COVID-19: In Shadow Of Twin Spires, Ministry’s Commitment To Neighborhood Children Continues

The big news in the Thoroughbred racing world on Tuesday was the decision by Churchill Downs Inc. to change the date of the Kentucky Derby from the first Saturday in May to the first Saturday in September.

The worldwide outbreak of the coronavirus, or COVID-19, has wreaked havoc on virtually every aspect of our daily lives, and horse racing is not exempt. Every person, every business, every organization has had to adapt in one way or another.

That includes Grace Church for Kids, which sits just a few blocks south of the Twin Spires of Churchill Downs at 900 Denmark Street in Louisville, Ky.

The ministry was started seven years ago by Pastor Corey Nelson, a former Marine who with his wife, equine artist and photographer Rickelle Nelson, came to Kentucky from Iowa “because of the horses.”

Given the challenge of reviving a Methodist Church with a dwindling congregation, Pastor Nelson and Rickelle developed non-denominational programs for the Wyandotte’s neighborhood’s many at-risk children. Grace for Kids gave them a safe environment away from the drugs and crime of the neighborhood, a place where they could play, get a hot meal, help with their school work and learn the teachings of the Bible.

Rickelle and Corey Nelson and some of the Grace Church kids

Grace for Kids is not affiliated with Churchill Downs, but many in the backstretch and front side community have come Grace for Kids to volunteer their time in the kitchen, food pantry or at special events for the children. Among those is photographer Holly M. Smith, who brought the Nelsons’ commitment to the children of the Churchill Downs neighborhood to the attention of the Paulick Report.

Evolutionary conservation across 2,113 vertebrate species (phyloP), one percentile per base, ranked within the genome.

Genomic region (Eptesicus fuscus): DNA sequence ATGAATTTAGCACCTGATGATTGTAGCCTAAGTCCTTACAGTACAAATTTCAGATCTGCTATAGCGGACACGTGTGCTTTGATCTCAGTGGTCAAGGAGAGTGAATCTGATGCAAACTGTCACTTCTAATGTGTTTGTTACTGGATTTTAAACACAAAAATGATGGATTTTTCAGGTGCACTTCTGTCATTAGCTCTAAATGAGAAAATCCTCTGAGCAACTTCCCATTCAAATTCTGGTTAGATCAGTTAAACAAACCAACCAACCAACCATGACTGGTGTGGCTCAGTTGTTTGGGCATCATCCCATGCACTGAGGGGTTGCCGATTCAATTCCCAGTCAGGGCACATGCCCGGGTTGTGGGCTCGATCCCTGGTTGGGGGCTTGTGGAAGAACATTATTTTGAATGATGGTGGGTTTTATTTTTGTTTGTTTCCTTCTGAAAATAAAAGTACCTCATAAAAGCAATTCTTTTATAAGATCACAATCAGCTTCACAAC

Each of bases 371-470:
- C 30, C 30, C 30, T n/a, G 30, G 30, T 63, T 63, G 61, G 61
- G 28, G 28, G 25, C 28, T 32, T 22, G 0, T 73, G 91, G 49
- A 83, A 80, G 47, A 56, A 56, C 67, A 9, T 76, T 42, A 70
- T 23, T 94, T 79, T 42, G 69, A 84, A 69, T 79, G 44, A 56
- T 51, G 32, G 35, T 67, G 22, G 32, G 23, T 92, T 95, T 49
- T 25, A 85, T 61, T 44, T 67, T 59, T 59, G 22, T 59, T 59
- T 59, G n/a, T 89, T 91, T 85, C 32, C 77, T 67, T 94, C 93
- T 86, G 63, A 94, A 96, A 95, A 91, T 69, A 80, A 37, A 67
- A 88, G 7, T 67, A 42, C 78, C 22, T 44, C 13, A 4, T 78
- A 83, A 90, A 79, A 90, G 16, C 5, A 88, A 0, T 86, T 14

“Rickelle and her husband are amazing and are doing wonderful things for some very deserving kids who don’t come from the best part of town,” Smith said.

“The racetrack family has been great,” said Rickelle Nelson, who continues to assist her husband while she undergoes chemotherapy after having surgery to treat ovarian cancer.  “It’s one of the many things I love about the track and the people – the way everyone bonds to help.”

“We’ve got a great bunch of volunteers,” Pastor Nelson said.

Nearly 300 neighborhood kids, from newborns through high school ages, participate in the church programs, with upwards of 60 of them there every day the doors are open.

“We are open on Monday through Thursday from 3-5 p.m. for after school, which we call the Hangout,” Rickelle Nelson said. “The kids get to come in and get help with homework, play games and get some food. Wednesday, Friday and Sunday morning we serve them all hot meals that brought in by volunteers. The only day – before recent events – that we aren’t open is Saturday.”

The recent events, the coronavirus pandemic and subsequent closures of schools and group gatherings, have shut down the in-church programs but not the Nelsons’ commitment to the neighborhood.

Equine photographer Holly Smith with other volunteers at Grace Church

“Right now we are serving food/snack bags Monday through Friday,” Rickelle Nelson said. “On Wednesday, Friday and Sunday we have to-go containers with warm meals.”

Grace for Kids Church depends on volunteers and donations to continue its ministry to the children of the neighborhood surrounding Churchill Downs. To make a donation, buy a gift card or volunteer your time, click here. Visit the Facebook page of the Grace Kids: A Church for Children here.

“As you can imagine, they come from a bad neighborhood and some awful circumstances,” Rickelle Nelson said of the Grace for Kids children. “The majority of the kids get themselves up on their own and come to the church. It’s a safe place for them and it’s amazing the change that we have seen in so many of them.”

 

The post COVID-19: In Shadow Of Twin Spires, Ministry’s Commitment To Neighborhood Children Continues appeared first on Horse Racing News | Paulick Report.

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